Don’t settle for a barren, bleak, boring backyard this winter! Plant a few hollies now to sizzle-up to the winter landscape later.
While most often thought of when decking the halls (those shapely leaves! those brilliant berries!), glossy, glammy hollies are all that plus they’re useful, tough, fuss-free, wildlife magnet shrubs that add color, form and interest to the landscape year round. And they’re versatile—ranging in size from a compact dwarf to a towering giant.
Here are five favorite easy ways to use hollies in the landscape.
Hedges and Screens
Because of their year-round foliage, ease of pruning, and generally quick growth rate, evergreen hollies are perfect plants for screens and hedges. Tight growers such as Chinese and Meserve hollies make good hedges, as do English hollies whose spiny leaves provide a useful barrier. For a thick, dense hedge, prune regularly. Note—unless indicated, hollies need a male and female plant to bear berries (the ratio is 1 male for every 10 female holly plants).
Here’s the thing about hollies as foundation plants—while stately, classy and downright old-money looking, when it comes to fronting the house, they can use a bit of help. Showy only in winter when they flaunt red berries, they look best in spring and summer when paired with flowering deciduous shrubs such as hydrangeas and viburnums, and in winter with other evergreens such as conifers and rhododendrons.
Want to attract wildlife to your garden? Native winterberries (Ilex verticillata) are deciduous hollies (only 30 species compared to more than 750 evergreen species) that lose their pretty leaves in winter. What remains is a breathtaking display of thousands of brightly colored berries clinging to every stem. Leave unsheared, loose and open, and watch the birds flock. Native to wetlands, these tolerate damp soils! Most require a pollinizer such as Jim Dandy for best berry set.
Little Goblin® Red Winterberry
Zone: 3 – 9
Extra big and abundant rich-red berries on a dwarf plant; compact size makes it ideal for residential landscapes. Plant a male winterberry pollinizer nearby.
Where you might use a conifer as a stand-alone, brake-slamming specimen, consider a holly instead. Tall and impressive all year round, they make a real statement in the winter when not much else is happening in the landscape. And, they look amazing under a blanket of fresh snow!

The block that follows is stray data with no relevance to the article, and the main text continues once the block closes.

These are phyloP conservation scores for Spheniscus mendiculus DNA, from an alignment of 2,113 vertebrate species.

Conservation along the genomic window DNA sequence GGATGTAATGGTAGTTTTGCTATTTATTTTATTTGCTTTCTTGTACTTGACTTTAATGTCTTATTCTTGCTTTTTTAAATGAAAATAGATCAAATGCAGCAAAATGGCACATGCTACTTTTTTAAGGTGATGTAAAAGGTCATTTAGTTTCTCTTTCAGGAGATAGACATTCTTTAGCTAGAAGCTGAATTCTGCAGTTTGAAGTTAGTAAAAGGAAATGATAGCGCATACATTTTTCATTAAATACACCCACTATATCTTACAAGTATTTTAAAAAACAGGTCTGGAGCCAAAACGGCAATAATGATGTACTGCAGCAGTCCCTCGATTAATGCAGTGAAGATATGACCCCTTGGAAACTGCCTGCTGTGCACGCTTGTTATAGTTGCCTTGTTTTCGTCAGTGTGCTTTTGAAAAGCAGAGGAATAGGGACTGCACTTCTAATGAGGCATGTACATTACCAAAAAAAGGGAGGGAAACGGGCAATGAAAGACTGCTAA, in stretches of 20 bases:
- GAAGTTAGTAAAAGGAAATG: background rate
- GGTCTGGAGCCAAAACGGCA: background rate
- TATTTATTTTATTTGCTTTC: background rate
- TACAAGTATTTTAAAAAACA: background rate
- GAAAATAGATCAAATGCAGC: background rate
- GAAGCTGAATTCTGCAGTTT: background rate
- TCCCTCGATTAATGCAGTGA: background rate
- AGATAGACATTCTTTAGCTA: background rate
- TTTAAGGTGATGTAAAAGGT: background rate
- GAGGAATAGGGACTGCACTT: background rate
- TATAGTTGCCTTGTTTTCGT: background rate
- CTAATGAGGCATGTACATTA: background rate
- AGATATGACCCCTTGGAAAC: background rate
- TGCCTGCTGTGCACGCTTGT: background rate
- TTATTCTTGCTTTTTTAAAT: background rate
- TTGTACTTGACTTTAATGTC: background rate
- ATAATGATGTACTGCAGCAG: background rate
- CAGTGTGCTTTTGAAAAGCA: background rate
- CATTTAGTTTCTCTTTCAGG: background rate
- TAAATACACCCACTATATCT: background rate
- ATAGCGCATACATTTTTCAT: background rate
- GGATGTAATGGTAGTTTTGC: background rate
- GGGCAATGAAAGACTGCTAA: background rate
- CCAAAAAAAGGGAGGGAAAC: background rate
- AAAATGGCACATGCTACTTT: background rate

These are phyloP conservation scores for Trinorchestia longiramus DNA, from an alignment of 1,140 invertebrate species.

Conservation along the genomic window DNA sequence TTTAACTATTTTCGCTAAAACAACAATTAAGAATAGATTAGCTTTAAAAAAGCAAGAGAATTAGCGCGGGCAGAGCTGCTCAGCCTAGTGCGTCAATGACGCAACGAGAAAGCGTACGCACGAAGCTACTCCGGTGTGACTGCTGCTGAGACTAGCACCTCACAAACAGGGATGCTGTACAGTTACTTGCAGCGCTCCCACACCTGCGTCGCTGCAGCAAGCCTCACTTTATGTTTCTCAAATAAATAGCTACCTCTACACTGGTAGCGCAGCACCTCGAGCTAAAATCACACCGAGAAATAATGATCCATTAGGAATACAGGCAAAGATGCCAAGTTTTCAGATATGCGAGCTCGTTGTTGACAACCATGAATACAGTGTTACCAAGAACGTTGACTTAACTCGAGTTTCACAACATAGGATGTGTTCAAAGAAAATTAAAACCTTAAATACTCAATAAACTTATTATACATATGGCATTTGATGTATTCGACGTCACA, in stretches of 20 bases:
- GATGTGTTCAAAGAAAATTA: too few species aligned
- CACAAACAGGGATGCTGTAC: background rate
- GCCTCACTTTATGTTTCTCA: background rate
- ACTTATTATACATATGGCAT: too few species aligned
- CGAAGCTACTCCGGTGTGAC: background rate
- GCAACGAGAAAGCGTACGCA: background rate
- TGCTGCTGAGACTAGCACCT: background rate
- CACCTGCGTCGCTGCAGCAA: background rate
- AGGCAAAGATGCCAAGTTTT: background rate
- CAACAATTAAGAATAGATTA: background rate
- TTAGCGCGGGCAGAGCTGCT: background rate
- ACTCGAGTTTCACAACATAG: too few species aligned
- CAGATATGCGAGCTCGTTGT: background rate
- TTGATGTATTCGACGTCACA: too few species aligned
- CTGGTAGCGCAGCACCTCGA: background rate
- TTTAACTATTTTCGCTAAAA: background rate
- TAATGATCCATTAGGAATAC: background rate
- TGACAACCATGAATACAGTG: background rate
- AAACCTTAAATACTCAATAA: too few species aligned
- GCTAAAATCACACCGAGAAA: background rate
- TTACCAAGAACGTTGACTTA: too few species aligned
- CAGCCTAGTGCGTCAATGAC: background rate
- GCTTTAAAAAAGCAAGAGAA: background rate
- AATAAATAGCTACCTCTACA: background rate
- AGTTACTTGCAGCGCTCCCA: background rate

From compact varieties that can be sheared into tight balls, trained into topiary, left as tall, narrow columns, and some large shrubs that can be limbed-up into standards, hollies are excellent, shapely, interesting container plants. They hold their own flying solo in a pot, but are also charming underplanted with seasonal color. Use them paired at the front door, as the centerpiece of a garden bed, flanking the edges of a patio, or wherever you need an architectural punch.
Sky Pencil Japanese Holly
Zone: 5 – 9
The narrow, columnar form with an elegant, formal feel is just right for small areas. Dark green foliage holds its color year round, sporting purple berries in fall.
Keeping Holly Happy
- Part to full sun; not a good choice for shade or as an understory shrub.
- Prefers well-drained, moist, and fertile soil.
- Winterberry and Meserve hollies don’t respond well to shearing – hand prune once a year to keep long branches under control; other hollies require little pruning but tolerate severe pruning required for formal hedges and topiaries.
- Prune in spring to optimize berry production.
- Feed in spring and early fall with Holly-tone or other fertilizer for acid-loving plants.
- Apply a layer of compost under the tree each spring, spreading it out to the dripline (the area under the outermost branches). Add a two inch layer of mulch to retain moisture and control weeds, keeping mulch a few inches away from the trunk.